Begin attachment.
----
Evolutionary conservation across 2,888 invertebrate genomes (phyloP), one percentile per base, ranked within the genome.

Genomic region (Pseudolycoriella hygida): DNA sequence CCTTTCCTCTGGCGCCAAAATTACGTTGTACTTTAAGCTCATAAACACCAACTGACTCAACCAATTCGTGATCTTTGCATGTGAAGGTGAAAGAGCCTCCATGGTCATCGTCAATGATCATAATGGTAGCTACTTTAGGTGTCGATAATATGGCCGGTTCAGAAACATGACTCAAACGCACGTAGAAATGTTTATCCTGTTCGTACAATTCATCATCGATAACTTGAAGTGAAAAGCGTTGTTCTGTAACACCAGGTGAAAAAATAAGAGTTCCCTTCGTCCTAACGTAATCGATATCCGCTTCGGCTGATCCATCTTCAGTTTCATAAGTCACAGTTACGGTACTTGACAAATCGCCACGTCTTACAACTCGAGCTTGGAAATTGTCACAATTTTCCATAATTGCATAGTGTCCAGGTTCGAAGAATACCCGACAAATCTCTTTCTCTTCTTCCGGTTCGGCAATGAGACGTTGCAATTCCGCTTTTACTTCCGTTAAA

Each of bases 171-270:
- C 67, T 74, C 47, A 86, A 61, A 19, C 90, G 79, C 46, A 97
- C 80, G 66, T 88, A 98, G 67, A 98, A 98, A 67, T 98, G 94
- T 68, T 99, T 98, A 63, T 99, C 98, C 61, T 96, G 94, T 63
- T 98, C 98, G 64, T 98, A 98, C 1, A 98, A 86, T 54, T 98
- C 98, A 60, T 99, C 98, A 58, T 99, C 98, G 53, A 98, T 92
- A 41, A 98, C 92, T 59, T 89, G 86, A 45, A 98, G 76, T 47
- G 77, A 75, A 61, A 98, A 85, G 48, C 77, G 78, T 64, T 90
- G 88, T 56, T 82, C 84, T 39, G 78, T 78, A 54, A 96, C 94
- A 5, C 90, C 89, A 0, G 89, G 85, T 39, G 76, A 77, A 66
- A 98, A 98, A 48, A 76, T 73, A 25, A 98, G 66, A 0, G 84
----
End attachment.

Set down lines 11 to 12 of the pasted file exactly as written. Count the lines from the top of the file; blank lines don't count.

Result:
- G 88, T 56, T 82, C 84, T 39, G 78, T 78, A 54, A 96, C 94
- A 5, C 90, C 89, A 0, G 89, G 85, T 39, G 76, A 77, A 66